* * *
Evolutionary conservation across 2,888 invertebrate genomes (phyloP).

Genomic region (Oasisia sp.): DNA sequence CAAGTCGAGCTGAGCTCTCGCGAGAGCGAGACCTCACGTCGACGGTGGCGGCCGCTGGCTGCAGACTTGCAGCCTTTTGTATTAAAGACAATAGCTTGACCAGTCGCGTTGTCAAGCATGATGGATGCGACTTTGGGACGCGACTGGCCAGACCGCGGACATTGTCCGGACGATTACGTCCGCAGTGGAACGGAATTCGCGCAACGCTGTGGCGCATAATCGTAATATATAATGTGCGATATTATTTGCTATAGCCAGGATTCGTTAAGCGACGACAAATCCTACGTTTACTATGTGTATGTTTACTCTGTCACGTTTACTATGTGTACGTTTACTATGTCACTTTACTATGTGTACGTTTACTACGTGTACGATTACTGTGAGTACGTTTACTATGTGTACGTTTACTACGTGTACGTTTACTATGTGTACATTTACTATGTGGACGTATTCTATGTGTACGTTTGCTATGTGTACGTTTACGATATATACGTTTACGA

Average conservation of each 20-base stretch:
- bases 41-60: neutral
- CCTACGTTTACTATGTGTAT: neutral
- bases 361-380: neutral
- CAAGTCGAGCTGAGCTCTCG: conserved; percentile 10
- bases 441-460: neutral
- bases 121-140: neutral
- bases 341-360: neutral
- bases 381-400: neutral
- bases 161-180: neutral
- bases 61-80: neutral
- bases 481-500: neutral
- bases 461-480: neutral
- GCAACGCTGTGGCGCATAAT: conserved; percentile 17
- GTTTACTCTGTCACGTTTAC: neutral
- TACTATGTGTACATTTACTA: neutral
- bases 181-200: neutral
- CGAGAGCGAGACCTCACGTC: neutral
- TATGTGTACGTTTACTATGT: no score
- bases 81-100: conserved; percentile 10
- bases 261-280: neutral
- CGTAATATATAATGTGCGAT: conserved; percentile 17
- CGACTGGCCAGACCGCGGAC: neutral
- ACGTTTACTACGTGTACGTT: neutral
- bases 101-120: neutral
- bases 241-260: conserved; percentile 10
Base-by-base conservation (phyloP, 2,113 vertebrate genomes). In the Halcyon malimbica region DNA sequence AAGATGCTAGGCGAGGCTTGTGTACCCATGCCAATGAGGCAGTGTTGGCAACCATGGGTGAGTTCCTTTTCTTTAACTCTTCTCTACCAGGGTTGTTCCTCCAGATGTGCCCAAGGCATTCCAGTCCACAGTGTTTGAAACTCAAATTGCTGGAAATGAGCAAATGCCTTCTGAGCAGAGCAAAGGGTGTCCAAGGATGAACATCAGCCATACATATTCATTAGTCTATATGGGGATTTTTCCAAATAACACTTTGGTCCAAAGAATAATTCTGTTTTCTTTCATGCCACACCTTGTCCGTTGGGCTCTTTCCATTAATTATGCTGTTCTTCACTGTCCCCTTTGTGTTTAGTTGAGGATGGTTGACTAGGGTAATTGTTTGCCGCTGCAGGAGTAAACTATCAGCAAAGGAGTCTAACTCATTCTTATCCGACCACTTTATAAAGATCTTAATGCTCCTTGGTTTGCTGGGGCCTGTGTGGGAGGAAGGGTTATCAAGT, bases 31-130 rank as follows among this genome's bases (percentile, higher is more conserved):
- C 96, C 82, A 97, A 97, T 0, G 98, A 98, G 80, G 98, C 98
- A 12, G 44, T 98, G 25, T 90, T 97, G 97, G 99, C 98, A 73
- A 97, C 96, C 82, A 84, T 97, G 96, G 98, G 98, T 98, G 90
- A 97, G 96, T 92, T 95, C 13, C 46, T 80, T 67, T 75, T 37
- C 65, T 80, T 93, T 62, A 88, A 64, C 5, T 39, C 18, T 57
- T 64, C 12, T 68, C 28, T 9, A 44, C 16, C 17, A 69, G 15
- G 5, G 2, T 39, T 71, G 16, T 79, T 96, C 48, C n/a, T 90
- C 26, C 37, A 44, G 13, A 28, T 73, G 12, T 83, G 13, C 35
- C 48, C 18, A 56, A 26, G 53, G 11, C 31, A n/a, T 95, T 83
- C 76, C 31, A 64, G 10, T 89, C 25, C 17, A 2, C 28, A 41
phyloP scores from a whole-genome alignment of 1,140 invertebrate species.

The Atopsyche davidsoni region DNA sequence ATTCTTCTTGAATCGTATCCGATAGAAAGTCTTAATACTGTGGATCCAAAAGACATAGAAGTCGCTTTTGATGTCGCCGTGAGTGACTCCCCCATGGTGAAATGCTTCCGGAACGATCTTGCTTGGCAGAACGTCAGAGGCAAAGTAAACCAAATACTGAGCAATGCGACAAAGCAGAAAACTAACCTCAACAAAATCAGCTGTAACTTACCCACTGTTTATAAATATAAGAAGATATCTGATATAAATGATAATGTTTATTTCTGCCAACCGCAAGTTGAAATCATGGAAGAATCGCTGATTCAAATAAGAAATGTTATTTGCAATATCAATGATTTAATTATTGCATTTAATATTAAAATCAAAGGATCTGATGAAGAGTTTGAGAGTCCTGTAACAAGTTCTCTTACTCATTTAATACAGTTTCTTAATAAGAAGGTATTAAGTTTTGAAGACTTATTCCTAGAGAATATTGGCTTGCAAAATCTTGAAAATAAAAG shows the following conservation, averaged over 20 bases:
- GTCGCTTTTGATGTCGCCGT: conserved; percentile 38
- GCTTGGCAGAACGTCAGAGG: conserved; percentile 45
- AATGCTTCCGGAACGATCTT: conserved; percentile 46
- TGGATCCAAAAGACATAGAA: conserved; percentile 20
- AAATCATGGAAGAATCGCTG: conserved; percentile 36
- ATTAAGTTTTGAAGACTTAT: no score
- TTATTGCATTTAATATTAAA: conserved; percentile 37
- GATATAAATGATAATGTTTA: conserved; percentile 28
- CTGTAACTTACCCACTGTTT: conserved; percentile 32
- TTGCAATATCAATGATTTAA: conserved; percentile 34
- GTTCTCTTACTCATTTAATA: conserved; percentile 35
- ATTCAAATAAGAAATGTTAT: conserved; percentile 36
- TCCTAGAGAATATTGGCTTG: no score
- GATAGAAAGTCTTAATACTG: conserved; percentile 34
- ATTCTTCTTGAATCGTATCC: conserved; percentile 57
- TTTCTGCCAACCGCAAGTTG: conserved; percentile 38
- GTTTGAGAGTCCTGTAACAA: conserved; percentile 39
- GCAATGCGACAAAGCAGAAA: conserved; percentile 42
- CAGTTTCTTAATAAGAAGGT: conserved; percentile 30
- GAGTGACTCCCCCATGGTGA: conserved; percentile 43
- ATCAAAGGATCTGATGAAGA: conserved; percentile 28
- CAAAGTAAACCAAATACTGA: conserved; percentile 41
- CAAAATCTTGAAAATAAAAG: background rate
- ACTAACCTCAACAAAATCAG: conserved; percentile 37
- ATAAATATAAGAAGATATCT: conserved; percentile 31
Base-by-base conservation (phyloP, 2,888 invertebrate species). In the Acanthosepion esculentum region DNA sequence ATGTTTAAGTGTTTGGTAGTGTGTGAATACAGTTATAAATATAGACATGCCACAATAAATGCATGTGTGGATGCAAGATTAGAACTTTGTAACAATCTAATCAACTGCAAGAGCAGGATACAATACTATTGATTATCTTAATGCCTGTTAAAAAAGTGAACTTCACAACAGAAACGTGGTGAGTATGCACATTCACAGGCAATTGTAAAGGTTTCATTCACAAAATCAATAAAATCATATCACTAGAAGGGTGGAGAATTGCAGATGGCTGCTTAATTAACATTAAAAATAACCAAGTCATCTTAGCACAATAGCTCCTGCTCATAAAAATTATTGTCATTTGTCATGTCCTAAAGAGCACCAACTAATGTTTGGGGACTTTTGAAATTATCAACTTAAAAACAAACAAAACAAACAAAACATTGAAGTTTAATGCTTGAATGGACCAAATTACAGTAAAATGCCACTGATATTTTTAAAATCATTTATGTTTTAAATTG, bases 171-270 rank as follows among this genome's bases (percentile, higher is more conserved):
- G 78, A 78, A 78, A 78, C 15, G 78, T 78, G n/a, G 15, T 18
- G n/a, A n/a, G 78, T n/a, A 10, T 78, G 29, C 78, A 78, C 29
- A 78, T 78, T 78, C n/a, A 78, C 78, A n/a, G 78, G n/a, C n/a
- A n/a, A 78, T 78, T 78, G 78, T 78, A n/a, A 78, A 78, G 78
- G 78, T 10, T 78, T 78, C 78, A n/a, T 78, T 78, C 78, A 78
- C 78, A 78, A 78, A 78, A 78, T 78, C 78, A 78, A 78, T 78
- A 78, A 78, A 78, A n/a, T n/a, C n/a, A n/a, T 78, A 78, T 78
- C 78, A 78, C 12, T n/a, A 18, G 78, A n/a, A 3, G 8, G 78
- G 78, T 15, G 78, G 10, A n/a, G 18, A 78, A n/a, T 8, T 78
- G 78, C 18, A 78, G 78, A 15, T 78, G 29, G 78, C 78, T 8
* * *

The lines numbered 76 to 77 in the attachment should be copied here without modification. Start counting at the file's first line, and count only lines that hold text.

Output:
- G 78, T 15, G 78, G 10, A n/a, G 18, A 78, A n/a, T 8, T 78
- G 78, C 18, A 78, G 78, A 15, T 78, G 29, G 78, C 78, T 8